A Not So Simple Plan.

We finished the last blog entry with a very blasé statement about checking in each country we pass through if we needed a vehicle Vignette / road Toll Sticker and off we go.

Remembering that for every retirement traveller we have spoken to, Italy has been a “Marmite" country they either loved or hated. The lovers have said the roads were a "little challenging" the haters that they were "bl**dy awful", the lovers said the caravan site pitches were “cosy” the haters said they were “minuscule”.

With the minuscule comment in mind we got out our trusty ACSI books and looked up sizes of some caravan site pitches  in various parts of Italy - 


40 sq m is, it seems, not uncommon and 80sq m, which we consider an absolute minimum, seems to be (generally) a maximum, of course there are bigger but . . . .

With this firmly in mind we have bought a smaller caravan especially for the trip, it’s a little long in the tooth but it is a proven design that should be reasonably easy to sell when we get back.


Bailey Pegasus 462


Bailey Pegasus 462 - layout

The new (to us) van is two metres shorter and a half tonne lighter than our twin axle Bailey Unicorn Cartagena, the Princess Fiona, who has been our companion for all but our first adventure will go into storage till we get back in the late spring.

Princess Fiona

Princess Fiona


Princess Fiona - Layout

We thought, having been caravanners for 35 years, that we would need to buy nothing extra for the little van, how wrong can you be???

There is no fixed bed, but two sofas that we will turn into two single beds at night. To make them more comfortable to sleep on, by smoothing out the knee rolls upholstery buttons etc, mattress toppers are essential. Sadly the more reasonably priced units for use at home simply don’t fit caravan beds so we bought from Duvalay a company that specialises in toppers and other bedding for caravans.

We didn’t have bedding for single beds, so after lots of research we went shopping for single duvets and bought a pure silk filled duvet for Sue and a silk/hollowfibre fill duvet for me, both of which are very light and purport to be "all season duvets", warm in the winter and cool in the summer so in theory we will not need to carry a summer weight and a winter weight duvet as we normally do.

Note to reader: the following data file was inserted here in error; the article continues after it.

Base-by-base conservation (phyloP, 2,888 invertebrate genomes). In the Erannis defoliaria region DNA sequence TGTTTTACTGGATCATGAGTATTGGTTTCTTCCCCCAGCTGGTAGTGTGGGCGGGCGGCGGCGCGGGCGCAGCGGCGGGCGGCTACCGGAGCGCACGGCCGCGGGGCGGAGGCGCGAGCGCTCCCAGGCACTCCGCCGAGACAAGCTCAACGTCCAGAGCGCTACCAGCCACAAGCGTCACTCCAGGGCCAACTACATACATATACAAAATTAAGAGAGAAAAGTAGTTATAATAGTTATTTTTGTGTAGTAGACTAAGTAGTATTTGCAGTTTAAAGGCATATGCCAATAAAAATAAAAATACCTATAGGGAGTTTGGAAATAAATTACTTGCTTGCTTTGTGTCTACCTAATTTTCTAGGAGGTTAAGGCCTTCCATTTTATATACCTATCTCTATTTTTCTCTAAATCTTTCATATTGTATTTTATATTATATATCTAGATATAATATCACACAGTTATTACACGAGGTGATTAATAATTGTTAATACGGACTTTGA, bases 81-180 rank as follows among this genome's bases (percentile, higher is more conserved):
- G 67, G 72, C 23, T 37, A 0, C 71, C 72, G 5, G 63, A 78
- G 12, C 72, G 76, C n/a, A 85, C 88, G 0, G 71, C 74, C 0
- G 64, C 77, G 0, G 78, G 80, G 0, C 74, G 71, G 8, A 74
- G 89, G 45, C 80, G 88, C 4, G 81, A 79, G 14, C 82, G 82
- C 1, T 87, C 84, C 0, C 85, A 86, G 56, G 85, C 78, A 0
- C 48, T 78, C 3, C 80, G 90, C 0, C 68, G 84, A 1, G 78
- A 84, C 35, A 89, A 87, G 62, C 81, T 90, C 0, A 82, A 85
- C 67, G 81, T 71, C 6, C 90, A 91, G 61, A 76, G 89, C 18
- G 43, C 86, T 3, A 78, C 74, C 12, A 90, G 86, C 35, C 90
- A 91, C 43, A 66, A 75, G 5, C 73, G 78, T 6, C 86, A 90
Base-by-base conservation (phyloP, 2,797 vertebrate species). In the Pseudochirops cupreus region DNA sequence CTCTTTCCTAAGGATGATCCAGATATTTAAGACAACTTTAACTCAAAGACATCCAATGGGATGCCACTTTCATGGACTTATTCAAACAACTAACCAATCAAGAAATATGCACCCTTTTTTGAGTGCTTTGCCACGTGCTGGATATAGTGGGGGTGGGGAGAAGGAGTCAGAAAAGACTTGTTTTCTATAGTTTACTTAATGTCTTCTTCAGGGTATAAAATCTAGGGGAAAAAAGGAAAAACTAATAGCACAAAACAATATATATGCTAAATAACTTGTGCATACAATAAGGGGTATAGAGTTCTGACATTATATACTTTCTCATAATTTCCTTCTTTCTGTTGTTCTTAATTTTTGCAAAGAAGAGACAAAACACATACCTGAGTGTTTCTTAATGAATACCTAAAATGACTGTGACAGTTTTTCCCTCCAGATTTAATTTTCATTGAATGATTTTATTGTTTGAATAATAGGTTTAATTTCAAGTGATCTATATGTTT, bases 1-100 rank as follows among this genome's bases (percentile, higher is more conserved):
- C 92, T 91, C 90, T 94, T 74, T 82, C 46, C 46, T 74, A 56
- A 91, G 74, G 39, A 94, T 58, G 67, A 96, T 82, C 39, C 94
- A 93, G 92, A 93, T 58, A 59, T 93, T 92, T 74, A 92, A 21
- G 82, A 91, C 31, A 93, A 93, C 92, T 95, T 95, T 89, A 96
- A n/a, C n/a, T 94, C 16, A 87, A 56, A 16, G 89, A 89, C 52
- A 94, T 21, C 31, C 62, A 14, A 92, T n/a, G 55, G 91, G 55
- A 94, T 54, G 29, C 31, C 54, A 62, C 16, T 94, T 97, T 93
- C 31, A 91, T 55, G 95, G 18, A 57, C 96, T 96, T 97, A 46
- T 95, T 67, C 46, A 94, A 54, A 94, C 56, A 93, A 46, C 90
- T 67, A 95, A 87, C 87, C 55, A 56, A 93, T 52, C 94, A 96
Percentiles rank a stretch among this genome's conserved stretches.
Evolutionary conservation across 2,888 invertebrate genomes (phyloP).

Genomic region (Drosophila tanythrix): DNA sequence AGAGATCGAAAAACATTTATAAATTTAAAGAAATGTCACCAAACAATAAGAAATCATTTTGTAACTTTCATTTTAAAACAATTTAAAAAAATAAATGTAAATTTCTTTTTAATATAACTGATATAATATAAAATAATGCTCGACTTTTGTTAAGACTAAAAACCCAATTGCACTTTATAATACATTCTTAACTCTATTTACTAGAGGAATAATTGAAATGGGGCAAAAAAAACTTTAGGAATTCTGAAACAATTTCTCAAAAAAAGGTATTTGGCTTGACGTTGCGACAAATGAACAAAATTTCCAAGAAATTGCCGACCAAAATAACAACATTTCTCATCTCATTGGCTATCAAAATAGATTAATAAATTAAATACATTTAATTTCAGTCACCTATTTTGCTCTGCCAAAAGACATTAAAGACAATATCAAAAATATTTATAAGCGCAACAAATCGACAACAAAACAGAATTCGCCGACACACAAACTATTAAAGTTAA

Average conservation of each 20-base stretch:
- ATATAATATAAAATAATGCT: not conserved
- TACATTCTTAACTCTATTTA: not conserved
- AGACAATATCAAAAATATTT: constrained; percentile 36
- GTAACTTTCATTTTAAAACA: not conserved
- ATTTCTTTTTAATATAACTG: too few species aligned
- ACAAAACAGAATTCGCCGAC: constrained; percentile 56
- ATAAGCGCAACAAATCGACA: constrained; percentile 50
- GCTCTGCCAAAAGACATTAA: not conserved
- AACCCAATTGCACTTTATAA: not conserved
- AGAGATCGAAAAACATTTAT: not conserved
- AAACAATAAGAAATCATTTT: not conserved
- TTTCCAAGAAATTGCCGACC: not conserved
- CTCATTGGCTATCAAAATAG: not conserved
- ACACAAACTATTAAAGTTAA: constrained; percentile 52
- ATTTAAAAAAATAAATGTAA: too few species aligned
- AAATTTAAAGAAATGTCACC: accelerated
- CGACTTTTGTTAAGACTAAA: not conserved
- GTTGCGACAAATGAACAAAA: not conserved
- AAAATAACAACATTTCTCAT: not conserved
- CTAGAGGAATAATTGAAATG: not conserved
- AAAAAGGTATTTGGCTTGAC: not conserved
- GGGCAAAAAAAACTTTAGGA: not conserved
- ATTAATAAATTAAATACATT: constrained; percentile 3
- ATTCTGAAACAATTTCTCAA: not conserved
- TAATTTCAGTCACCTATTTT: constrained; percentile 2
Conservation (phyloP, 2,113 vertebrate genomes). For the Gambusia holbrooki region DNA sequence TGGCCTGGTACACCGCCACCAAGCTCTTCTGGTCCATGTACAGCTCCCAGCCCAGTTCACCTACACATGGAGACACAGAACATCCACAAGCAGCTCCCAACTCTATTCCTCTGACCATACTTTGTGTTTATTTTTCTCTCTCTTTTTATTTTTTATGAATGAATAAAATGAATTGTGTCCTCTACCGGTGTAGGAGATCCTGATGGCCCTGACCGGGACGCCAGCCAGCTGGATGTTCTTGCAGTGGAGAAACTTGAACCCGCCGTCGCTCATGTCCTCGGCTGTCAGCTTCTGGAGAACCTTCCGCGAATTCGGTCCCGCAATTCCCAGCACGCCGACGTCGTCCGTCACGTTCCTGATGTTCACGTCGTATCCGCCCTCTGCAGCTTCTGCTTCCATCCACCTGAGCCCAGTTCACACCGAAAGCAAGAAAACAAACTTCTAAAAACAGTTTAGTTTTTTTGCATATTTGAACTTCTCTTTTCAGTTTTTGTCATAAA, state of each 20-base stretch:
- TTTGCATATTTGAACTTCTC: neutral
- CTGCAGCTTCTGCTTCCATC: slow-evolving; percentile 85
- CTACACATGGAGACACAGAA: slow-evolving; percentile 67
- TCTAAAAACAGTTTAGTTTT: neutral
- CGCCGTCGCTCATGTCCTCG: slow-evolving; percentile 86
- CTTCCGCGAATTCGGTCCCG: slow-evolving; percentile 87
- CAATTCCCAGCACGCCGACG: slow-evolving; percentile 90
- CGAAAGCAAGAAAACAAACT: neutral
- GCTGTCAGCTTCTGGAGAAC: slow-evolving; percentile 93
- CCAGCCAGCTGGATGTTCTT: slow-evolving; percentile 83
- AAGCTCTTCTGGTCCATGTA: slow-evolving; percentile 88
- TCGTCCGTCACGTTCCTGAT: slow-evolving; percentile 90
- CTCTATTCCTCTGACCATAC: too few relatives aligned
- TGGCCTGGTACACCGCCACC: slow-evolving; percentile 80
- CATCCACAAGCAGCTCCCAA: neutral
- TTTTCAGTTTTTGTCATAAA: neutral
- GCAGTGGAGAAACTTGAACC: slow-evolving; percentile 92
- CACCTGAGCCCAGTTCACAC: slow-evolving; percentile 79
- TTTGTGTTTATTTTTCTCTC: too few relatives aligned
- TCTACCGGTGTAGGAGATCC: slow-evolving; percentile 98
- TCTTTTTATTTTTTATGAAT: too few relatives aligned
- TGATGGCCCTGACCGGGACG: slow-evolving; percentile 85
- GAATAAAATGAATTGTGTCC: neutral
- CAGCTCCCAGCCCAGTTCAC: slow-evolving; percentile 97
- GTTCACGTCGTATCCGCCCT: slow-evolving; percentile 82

We have also gone back to our “old” method of making up single caravan beds. The duvets we bought were King Size duvets and we will make up the bed by folding it in half, laying on one half being covered by the other half. Quick and easy to make and srtip and only one item (duvet cover) per bed to wash.

The crockery storage system was awful we ripped it out and replaced with a setup the same as that in Princess Fiona.

The tyres on the Peggy were both less than a year old but one was a summer tyre the other a winter tyre, OK I agree I should have noticed that when we looked at it and got the dealer to match them but I didn’t so it cost me two matched tyres - much to the disgust of the tyre fitter who could not understand why we were changing a new and a one year old tyre. It is illegal to use different tyres on the same axle in many European countries, in fact we are told that, in some European countries, tyres can only be purchased in pairs.

We have moved into the new van and started to empty and clean the old ready to put it into storage till we get back and the first thing I have discovered is that a folded duvet is a most uncomfortable thing to sleep on - how on earth did I manage before - the downy soft silk fibres seem to turn into rock hard ridges after an hour or so of laying on them, so I have jetisoned my new king sized super doooooper silk duvet and bought a single duvet.

Oh well. Live and learn.

When we travel we tend not to “over research", we have, as previously said, a quick look at the "AA Driving in Europe” web page, check if we need a Vignette / Toll Sticker and off we go.

For our next adventure I was aware that both Germany and Austria have winter tyre laws that require all cars etc to have winter tyres identified by the Alpine mark.

 However in Austria the winter tyres are required between 1 November and 15 April, while in Germany there are no specific dates but “. . . vehicles must be equipped in accordance with weather conditions . . . “ having fitted a new set of Continental tyres just eight weeks ago we decided to leave UK mid august to avoid the winter tyre blues.

On reading "AA Driving in Europe” for each of the ten countries we planned to transit we discovered that virtually all require winter tyres - Oh bugger!!!

To stay legal we would need to be in Greece by October 2018 and could not leave until April 2019, and that simply 'aint gonna happen.

Winter tyres apparently wear rapidly if used in summer and (according to several reviews on t’interweb) have what can best be described as “interesting” handling characteristics in hot and wet summer conditions so - what about all weather tyres? There are only two makes of all weather tyres that carry the Alpine mark and just one that that makes them in the 255/60/18 size that I require.

Mitchelin CrossClimate tyres, complete with the Alpine mark, have been fitted, and the Continentals put into store.

© S W Ghost 2018